There are few purer, sweeter treats in golf than heading out to play what you expect to be an ordinary public golf course in the middle of Indiana and discovering a masterpiece by a disciple of Pete Dye that makes you think: if Tim Liddy had been lead designer sooner, all those other Dye courses might have been, well, more playable to less-talented players such as myself!
In what was obviously a partnership of good architect, penal architect, Liddy was the softness, the cameraderie, the warm squishiness, the loving, tender giver. I could go on. We know this, because today the Golf Road Warriors played his Sultan’s Run Golf Course in Jasper, forty-five minutes from the French Lick Resort. We also are now huge Liddy fans for his ability at least at this golf course to take some of the strategerie and beautiful shaping of Dye’s best layouts but to inject them with an amazingly strong dose of playability. And playfulness. The collection of holes covered all the requisite charmers– short par fours that might tempt big hitters to swing for the green; downhill par threes to putting surfaces surrounded by water; risk reward par fives that require cutting corners or flying hazards or delivering heroic pokes to reach the somewhat puzzling greens in two. Greens that look simple but confound. Bunkers in the shapes of question marks. And a finale puncuated by a dazzling waterfall pouring over red rock in front of a brightly colored flower garden. And at between $33 and $59 including a cart you could have more fun for the money than a Volkswagon full of clowns in a free parking zone.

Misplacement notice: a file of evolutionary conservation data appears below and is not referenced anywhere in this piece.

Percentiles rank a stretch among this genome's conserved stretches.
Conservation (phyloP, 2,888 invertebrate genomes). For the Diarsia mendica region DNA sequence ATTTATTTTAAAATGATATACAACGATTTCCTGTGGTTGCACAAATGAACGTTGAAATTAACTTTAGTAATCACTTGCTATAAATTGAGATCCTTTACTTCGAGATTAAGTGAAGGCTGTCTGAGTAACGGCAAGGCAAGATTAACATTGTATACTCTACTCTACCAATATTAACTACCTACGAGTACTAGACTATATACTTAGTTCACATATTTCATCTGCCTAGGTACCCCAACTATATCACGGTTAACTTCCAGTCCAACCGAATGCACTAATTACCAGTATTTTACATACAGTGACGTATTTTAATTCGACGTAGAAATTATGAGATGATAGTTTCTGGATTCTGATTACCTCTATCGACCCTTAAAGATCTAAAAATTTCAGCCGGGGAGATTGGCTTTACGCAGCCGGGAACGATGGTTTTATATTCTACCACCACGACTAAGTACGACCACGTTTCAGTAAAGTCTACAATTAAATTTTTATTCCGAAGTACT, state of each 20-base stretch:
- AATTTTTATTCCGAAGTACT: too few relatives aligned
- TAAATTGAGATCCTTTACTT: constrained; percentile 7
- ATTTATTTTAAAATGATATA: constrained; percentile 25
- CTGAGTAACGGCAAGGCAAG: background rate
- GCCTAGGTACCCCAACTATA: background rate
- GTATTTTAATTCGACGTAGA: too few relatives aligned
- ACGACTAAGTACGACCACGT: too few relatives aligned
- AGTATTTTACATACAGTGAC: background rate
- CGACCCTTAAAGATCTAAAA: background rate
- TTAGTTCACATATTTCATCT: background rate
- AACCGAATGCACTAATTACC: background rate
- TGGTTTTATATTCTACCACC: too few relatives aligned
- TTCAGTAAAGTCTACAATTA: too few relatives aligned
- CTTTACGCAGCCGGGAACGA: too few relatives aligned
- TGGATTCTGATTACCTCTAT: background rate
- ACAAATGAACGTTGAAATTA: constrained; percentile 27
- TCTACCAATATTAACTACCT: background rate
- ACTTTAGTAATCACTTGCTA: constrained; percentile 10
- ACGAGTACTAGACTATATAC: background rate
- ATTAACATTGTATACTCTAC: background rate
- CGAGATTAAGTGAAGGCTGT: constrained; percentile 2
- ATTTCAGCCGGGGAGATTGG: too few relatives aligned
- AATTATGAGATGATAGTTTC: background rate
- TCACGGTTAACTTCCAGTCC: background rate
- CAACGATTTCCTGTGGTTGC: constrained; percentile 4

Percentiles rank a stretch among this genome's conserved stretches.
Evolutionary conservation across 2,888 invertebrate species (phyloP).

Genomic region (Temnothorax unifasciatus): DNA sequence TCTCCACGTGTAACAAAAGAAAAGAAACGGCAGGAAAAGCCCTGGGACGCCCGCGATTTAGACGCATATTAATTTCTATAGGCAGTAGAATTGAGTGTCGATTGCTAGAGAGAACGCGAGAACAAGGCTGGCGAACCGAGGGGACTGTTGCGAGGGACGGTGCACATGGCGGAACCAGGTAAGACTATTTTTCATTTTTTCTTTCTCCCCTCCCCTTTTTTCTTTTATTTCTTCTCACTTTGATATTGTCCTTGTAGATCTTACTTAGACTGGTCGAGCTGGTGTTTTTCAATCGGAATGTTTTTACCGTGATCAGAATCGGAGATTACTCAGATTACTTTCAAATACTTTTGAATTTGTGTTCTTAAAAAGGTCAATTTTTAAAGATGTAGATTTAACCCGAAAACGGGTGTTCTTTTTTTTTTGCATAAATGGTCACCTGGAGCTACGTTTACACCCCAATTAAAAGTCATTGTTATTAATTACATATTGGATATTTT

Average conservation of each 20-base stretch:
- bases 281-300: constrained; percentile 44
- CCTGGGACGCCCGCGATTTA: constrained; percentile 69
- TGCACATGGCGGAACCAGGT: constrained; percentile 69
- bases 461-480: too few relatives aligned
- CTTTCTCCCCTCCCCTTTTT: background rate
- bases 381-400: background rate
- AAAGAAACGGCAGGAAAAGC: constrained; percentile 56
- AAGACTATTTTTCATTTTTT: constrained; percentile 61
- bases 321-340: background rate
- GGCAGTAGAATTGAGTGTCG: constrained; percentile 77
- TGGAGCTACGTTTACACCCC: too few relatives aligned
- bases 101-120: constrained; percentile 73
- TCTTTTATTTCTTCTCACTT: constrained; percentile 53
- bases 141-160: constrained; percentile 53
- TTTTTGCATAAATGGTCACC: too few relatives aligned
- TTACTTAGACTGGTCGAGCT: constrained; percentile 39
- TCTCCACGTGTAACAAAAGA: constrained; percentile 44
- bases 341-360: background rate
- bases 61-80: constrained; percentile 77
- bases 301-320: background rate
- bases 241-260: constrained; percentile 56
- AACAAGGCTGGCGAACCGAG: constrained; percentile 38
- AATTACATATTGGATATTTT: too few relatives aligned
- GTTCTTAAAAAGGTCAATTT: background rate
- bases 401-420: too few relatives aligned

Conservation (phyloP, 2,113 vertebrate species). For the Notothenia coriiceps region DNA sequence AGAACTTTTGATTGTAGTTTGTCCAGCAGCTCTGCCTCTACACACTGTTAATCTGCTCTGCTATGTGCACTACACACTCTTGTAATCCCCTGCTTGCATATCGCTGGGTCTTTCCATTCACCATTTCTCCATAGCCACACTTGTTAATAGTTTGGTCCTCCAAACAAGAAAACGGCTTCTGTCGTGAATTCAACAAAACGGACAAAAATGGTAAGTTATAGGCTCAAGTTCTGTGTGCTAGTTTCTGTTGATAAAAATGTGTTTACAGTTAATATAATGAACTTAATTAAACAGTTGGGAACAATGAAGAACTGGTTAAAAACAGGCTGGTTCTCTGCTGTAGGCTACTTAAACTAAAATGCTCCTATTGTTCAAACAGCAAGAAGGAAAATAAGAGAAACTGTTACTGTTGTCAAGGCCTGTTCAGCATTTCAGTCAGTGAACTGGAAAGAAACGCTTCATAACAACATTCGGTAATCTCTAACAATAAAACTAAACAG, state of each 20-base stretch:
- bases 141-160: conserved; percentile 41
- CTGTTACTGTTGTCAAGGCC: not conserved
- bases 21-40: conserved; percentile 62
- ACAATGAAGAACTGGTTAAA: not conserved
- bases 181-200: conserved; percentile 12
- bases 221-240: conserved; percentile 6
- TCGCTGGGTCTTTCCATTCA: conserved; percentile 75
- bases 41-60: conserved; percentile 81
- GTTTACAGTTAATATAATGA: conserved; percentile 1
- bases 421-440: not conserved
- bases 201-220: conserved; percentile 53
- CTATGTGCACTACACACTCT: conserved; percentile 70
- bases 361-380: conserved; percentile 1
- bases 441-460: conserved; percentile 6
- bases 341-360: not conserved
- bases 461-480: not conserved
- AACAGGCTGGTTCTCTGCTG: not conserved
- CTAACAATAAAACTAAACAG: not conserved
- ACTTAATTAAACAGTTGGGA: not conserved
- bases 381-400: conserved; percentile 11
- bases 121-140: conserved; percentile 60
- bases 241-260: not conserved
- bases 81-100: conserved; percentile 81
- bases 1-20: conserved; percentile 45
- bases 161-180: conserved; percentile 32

Named for a successful race horse by the name of Supreme Sultan, the golf course features horseshoe tee markers and holes named for other famous thoroughbreds descended from the Sultan himself when he went on to a career even more fun than racing. You may find yourself running freely across the 224 acres of woods, water, and well-designed golf holes that are also quite walkable (but bring your own push cart as none are available).
The course presents a demanding attitude from the 430-yard opener but players will appreciate and no doubt occasionally make use of the side moundings and bail out areas that work to keep you in play even after a mis-struck shot. On number two, it’s interesting to note that the white tee box is the most dramatic on this downhiller over water, emphasizing the enjoyment of the average player, not the guy hitting from the back tees.
As you progress through Liddy’s well-crafted routing you’ll feel as if you’re being presented a ‘greatest hits’ album of the best that golf can deliver, including classic positioning holes, a confounding dogleg or two, great views (of distant cornfields, for example), a par-three named “Talent Contest,” and one of the prettiest finishing holes you’re likely to see.